Twin staircases led the ballplayers from deepest center up the clubhouse entrances. The clubhouse wall was 60 feet high. Three stories, no one hit a ball over it. in fact, no ball ever struck the clubhouse wall on the fly. Up top over clubhouse, Giant owner Horace Stoneham had a private office, were he'd occasionally drink till dawn with his thirsty sports writer friends and wake hour later to the painful sounds of batting practice.
From the grandstand looking out toward center, fans could see faces looking out the window that formed the unreachable straightaway center wall. It was just to the right field side of the alley leading back to the clubhouse steps, that Willie Mays made the greatest catches. Hard to believe, we know one thing for sure. Our greatest living ballplayer never made one more important.
The catch, a proper noun, it in all likelihood saved the Giants Game One in the 1954 World Series. May's New York Giants vs. Cleveland Indians. The score was tied 2-2 in the top of the eighth inning, men on first ans second, Vic Wetrz at the plate, Don Liddle on the mound, Wertz hit low drive to straightaway center. Mays turned his back to home plate and dashed toward the center field bleacher. A study of the film shows that Mays sneaks one peak over his shoulder but never breaks stride, and the ball comes over hs head as May makes a two hand catch in from of him.
Willie Mays' Glove: Where triple goes to die. Mays was about 460 feet from the plate, he must have started running for the place where the ball was going to come down while Liddle was still in the middle of his windup. And he was cruising at the end, he probably would have made the Cach even if he hadn't been wearing a glove.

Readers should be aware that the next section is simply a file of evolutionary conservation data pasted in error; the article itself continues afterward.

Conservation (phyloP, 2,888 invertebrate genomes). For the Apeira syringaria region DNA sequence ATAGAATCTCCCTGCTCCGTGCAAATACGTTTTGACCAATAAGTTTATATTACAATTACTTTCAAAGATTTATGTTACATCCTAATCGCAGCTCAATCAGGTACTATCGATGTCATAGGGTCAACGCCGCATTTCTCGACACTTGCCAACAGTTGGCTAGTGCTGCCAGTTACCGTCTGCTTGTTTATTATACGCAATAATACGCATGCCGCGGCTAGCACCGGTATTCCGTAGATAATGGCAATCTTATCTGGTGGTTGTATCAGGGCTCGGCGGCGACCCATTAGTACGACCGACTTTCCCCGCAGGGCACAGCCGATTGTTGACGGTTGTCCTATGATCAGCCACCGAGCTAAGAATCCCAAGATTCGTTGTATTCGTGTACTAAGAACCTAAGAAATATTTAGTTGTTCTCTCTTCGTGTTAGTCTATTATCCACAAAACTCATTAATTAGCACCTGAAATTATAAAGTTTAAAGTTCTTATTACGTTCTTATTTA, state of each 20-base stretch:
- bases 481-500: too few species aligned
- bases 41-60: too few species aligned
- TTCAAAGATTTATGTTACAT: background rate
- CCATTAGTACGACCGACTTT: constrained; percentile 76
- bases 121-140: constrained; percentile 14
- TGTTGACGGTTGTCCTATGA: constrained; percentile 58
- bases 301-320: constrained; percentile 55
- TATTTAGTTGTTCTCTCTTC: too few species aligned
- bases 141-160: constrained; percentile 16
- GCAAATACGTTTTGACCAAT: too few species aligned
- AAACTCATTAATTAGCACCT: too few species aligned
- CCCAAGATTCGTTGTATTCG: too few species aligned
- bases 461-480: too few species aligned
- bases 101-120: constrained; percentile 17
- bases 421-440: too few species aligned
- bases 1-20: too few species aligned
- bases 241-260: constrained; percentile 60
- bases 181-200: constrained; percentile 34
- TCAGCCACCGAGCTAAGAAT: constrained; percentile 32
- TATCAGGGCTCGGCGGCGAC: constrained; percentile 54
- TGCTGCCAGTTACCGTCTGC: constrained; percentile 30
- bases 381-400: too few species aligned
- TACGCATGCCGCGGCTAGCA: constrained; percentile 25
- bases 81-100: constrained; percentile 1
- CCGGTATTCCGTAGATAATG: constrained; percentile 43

Of course, it wouldn't have been Mays if had hadn't flown off. There was no time for Mys to congratulate himself for his spectacular play. He had a tagging up runner to worry about and he was a long way from the infield. Mays made The Catch and whirled to make The Throw, all in one motion. The Throw was a strike to second base, which prevented Larry Doby from scoring.
Track and field records are broken every day, all athletics have improved greatly over the past 45 years. Could today's slick young outfielder make The Catch routinely? We'll never know, there is no such thing as 460 feet from home plate anymore. In most park that'll put you four, five rows deep in the parking lot. The devaluation of the homer has limited our ability to measure an outfielder's skills.